DMX servo & LED controller
this circuit up to 4 rc-servos can be controlled independently via DMX. The resolution is 8bit.
The signal wires of the servos should be directly connected to the Transceiver's output. The servos must be powered by an extra +5V power supply because of their high current consumption.
DMX-Transceiver (Rev. 3.01)
With this modul DMX data can be received or transmitted.
Because of the complete usage of the RS485 converter, a bidirectional transfer of data is possible (i.e: RDM as described in ANSI E1.20). Till now this feature is only supported by a few expensive devices.
Though the circuit is only made of an AVR and few other parts I recommend a diy etched board.
As you can see, the schematic is quite simple: The heart of the controller is the firmware of the mcu (IC1). The start address is set with SW1. The LEDs indicate the status of the controller. The parts around IC3 are responsable for an exact Vcc of 5.0Vdc. IC2 is the RS485-Transceiver. It allows our controller to communicate via DMX512 with other equipment.
For a dimmer- or switchpack you have to connect the pins of "output" with the "-"pins of the dimmer-/switchmodules because a mcu can drive bigger loads as a current sink. The "+"inputs of all modules must be connected to vcc.
The "spare" port is used for additional pins or to jumper different modes.
AC1&2 have to be connected with a power supply of 9-12V ac or dc. 3-5W should be sufficient.
The following schematic shows you how to connect the transceiver with the DMX bus:
this is the layout:
The board is 48 * 76 mm^2. The resolution of the picture above is 300dpi.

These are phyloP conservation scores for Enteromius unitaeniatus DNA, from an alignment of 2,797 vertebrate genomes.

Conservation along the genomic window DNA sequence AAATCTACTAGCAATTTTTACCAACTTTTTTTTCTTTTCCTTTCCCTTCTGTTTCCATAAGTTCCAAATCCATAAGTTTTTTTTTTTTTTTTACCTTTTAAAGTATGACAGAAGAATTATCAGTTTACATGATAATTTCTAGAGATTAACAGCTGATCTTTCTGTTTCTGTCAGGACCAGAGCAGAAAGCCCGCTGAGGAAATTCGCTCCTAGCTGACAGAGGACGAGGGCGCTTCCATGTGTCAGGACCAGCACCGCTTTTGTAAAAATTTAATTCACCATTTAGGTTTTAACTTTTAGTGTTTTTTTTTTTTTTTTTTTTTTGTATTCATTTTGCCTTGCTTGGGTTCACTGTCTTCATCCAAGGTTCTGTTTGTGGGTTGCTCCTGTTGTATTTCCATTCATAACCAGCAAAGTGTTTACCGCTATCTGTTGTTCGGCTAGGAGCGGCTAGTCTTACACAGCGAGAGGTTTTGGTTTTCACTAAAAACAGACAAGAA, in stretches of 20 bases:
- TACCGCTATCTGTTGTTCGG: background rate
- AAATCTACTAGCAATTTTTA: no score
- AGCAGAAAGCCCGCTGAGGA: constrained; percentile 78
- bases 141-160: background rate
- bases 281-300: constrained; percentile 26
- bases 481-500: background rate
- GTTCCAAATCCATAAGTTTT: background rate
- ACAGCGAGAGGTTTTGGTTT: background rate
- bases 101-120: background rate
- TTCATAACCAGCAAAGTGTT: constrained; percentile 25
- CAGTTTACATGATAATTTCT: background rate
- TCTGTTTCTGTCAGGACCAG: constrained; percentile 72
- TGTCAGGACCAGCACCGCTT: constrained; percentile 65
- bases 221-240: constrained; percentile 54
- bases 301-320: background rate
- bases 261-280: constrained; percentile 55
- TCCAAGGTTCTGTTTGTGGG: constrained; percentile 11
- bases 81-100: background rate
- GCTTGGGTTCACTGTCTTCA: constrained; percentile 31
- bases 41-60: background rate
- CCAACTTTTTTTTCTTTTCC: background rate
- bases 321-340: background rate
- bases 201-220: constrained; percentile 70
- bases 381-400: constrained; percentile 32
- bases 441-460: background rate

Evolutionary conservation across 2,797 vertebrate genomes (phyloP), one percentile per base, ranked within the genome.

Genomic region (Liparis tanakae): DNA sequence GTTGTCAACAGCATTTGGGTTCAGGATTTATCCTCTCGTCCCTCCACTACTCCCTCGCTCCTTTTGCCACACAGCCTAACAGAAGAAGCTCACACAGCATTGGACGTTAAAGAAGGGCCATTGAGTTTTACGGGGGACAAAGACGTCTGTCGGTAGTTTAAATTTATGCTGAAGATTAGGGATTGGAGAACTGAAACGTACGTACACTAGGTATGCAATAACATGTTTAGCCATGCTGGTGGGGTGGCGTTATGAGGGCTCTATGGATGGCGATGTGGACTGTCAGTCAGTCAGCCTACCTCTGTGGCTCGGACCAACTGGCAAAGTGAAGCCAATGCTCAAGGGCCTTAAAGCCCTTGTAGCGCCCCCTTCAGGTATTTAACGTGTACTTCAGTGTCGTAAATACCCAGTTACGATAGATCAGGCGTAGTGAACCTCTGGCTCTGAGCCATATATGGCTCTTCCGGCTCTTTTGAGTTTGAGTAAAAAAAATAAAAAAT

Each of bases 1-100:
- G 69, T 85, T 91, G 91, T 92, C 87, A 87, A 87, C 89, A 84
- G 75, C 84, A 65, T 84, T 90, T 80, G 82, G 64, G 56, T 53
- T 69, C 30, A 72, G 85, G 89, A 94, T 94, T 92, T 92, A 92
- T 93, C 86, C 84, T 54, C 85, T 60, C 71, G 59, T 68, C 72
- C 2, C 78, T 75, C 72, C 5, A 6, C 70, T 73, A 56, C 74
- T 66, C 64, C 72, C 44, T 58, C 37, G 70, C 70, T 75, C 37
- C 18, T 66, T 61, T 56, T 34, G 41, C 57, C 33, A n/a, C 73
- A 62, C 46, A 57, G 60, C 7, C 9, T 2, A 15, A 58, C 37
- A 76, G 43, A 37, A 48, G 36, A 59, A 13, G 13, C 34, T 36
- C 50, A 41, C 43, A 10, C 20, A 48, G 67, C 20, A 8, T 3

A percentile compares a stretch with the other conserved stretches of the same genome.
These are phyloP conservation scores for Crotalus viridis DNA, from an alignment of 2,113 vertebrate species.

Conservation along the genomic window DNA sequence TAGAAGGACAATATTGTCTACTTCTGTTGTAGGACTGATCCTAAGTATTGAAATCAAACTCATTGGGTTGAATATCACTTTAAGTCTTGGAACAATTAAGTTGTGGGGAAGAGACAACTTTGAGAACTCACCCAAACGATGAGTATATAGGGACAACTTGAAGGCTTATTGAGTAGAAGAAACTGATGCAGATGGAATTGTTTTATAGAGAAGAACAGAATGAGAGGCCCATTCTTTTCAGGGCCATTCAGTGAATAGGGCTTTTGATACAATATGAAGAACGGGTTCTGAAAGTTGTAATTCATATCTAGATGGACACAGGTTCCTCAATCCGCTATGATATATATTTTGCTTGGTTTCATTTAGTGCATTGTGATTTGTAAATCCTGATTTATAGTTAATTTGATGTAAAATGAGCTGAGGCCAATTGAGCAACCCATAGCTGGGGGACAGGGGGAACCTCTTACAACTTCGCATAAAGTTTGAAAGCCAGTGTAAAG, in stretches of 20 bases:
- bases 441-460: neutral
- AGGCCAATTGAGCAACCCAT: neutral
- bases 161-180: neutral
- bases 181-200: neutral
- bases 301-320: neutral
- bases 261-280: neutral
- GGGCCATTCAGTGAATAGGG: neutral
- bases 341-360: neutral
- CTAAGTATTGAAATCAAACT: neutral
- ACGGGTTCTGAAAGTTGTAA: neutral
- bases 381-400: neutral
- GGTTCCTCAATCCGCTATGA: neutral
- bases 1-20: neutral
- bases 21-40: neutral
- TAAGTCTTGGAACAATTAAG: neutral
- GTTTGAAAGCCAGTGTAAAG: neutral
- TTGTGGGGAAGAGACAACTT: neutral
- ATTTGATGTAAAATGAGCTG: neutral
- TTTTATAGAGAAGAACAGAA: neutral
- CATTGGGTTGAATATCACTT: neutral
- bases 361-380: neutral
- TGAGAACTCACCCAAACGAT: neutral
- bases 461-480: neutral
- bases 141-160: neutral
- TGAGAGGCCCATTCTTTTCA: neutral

On the resources site you can find a manual for programming AVRs. The 8MHz crystal has to be selected as clock source by changing the fuse bits.After the mcu is set to the right clock source, the servo firmware should be written to the flash of the AVR. This firmware uses 7 consecutive DMX channels after the start address to generate the desired PWM-Signals.
channel map to control 4 rc-servos
channel map for moving lights devices
Officially a servo should be controlled with a PWM signal of 50Hz and a duty cycle of 1..2ms, where 1.5ms defines the mid position. In fact the most companies have modified the duty cycle to allow larger angles. You can choose one of the common dialects for your servos by jumpering the SPARE port:
0 = not jumpered
Additionally the angle of the first servo (Tilt) can be reduced by jumpering Spare3 (PD6). This makes sense in most scanner setups...
If you want to define independent angles for each servo (or if your rc servos don't belong to the table above), you can create an EEPROM file with the PC tool in the firmware archive. Then this file must be flashed together with the firmware. To use these custom angles, Spare1,2 have to be jumpered.
A change of relevant channels is indicated by a flashing green LED. The red one repeats error codes until the bug is fixed: